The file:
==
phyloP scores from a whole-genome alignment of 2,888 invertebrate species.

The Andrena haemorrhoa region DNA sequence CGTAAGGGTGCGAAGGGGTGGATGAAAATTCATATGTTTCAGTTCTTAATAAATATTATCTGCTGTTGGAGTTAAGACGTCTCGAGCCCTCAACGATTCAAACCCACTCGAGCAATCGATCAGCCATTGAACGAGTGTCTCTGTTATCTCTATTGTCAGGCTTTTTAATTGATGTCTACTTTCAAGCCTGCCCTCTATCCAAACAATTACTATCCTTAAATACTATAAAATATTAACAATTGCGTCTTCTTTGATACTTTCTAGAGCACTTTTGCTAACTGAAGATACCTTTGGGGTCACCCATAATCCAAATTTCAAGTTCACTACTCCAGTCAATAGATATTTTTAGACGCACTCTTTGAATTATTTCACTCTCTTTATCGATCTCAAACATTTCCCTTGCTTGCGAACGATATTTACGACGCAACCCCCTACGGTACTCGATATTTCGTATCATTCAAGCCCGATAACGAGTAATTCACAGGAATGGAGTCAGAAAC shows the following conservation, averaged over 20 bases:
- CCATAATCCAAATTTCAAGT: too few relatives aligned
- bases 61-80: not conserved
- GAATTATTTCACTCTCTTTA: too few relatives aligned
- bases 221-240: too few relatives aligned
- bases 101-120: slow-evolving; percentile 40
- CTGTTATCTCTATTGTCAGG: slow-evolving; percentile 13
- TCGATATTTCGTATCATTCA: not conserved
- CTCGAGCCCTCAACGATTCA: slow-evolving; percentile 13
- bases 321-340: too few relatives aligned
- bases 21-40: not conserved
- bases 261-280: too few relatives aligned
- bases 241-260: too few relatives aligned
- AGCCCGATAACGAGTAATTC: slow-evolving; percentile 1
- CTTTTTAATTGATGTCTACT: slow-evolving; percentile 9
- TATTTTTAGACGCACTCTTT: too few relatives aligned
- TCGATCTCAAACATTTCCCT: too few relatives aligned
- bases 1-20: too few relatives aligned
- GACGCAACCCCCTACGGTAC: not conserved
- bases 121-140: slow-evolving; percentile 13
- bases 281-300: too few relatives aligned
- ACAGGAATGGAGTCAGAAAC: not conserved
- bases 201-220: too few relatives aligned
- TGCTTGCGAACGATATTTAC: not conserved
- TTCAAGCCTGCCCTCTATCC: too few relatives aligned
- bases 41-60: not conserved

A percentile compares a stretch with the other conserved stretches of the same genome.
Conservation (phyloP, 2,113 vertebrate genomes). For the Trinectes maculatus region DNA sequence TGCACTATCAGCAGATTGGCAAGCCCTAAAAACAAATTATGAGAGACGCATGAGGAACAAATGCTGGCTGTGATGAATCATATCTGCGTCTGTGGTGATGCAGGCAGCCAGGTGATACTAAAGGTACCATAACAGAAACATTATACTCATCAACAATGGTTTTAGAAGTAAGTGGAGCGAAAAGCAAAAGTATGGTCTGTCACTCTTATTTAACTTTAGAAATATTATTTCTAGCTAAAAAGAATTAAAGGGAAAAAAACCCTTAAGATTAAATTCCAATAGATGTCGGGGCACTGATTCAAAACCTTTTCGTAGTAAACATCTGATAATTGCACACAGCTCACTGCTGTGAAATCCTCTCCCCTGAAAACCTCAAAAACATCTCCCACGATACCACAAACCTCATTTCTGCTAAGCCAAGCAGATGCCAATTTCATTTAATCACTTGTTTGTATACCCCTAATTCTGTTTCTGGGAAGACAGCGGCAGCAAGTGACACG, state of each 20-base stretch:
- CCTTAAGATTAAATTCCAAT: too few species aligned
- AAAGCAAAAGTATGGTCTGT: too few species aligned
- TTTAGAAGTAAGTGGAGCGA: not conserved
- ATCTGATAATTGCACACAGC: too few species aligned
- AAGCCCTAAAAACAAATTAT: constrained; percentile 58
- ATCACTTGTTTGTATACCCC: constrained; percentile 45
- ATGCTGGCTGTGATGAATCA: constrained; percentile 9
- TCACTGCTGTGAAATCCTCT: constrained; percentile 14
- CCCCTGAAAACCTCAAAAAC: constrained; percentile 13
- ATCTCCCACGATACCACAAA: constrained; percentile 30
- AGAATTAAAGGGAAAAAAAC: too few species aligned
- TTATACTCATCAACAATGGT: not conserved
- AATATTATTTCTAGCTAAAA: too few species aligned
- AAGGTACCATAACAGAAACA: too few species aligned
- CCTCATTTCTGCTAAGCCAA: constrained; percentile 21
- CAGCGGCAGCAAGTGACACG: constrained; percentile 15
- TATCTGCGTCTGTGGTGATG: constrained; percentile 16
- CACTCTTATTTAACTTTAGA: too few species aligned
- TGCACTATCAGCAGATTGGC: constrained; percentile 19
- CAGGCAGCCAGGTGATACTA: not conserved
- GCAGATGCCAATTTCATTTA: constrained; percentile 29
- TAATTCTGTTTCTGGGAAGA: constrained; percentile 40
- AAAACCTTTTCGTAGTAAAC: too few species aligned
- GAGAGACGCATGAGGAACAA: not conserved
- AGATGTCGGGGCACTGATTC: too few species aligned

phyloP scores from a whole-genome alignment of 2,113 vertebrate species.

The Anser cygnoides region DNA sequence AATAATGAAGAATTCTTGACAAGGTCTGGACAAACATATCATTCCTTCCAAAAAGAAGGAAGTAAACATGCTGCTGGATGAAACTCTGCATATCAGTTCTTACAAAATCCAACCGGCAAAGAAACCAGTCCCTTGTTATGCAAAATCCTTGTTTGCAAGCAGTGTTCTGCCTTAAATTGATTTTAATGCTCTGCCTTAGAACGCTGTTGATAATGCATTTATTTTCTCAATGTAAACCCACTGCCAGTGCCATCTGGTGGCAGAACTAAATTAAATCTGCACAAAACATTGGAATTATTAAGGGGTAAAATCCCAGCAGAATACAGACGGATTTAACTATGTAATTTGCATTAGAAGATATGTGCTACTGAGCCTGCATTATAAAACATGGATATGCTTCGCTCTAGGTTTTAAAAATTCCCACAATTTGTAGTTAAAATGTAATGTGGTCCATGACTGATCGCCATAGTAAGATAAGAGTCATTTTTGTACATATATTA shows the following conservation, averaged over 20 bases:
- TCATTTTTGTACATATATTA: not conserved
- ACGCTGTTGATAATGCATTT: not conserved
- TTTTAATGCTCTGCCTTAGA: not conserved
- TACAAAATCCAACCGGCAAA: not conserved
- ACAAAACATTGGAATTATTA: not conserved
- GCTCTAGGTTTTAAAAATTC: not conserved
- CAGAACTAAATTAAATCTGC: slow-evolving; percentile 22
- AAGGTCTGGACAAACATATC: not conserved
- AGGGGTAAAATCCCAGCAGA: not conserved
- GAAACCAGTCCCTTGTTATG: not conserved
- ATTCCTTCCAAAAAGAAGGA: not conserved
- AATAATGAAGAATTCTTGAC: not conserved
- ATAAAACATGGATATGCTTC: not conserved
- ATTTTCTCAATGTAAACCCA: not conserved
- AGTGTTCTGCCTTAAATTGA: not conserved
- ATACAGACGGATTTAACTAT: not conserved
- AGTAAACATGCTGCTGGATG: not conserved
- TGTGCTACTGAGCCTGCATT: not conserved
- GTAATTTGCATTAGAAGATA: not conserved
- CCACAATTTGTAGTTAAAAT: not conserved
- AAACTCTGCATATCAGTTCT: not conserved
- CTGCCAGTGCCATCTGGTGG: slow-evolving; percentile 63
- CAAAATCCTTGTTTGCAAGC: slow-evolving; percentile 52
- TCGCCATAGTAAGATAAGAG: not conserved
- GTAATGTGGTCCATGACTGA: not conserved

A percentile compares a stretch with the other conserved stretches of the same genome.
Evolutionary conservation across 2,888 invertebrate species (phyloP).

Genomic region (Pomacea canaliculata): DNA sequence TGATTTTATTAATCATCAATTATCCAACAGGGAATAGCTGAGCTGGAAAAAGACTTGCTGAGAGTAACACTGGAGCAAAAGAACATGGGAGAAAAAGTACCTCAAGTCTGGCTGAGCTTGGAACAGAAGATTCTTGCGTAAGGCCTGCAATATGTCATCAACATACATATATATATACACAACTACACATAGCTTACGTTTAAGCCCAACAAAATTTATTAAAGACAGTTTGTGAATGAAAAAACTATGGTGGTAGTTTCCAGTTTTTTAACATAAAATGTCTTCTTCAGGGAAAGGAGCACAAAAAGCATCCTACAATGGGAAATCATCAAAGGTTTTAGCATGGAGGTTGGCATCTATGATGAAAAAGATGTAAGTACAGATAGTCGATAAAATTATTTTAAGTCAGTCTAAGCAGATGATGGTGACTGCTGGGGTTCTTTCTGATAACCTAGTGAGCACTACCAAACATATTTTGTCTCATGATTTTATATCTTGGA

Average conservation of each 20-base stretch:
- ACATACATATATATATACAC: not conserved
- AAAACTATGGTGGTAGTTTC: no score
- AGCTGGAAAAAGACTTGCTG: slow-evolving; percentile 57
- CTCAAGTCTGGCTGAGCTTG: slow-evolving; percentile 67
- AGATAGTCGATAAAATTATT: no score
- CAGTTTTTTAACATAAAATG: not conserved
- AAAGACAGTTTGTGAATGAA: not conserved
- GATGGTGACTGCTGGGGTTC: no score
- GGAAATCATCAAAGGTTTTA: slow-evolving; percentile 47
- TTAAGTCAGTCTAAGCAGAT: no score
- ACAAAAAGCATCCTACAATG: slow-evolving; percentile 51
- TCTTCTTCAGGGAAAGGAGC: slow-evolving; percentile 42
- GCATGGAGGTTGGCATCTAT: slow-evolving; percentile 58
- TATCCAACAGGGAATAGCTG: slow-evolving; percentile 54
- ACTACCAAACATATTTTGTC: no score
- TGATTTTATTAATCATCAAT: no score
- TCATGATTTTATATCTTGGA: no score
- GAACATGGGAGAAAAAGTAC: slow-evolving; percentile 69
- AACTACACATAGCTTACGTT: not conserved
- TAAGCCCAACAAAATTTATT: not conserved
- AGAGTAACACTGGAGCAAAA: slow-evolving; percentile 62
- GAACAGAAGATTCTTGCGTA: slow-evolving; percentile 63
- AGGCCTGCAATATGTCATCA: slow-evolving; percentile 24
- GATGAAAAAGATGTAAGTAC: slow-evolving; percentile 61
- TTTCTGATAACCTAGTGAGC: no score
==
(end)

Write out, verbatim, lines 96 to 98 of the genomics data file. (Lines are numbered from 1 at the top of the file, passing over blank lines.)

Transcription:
- ACAAAAAGCATCCTACAATG: slow-evolving; percentile 51
- TCTTCTTCAGGGAAAGGAGC: slow-evolving; percentile 42
- GCATGGAGGTTGGCATCTAT: slow-evolving; percentile 58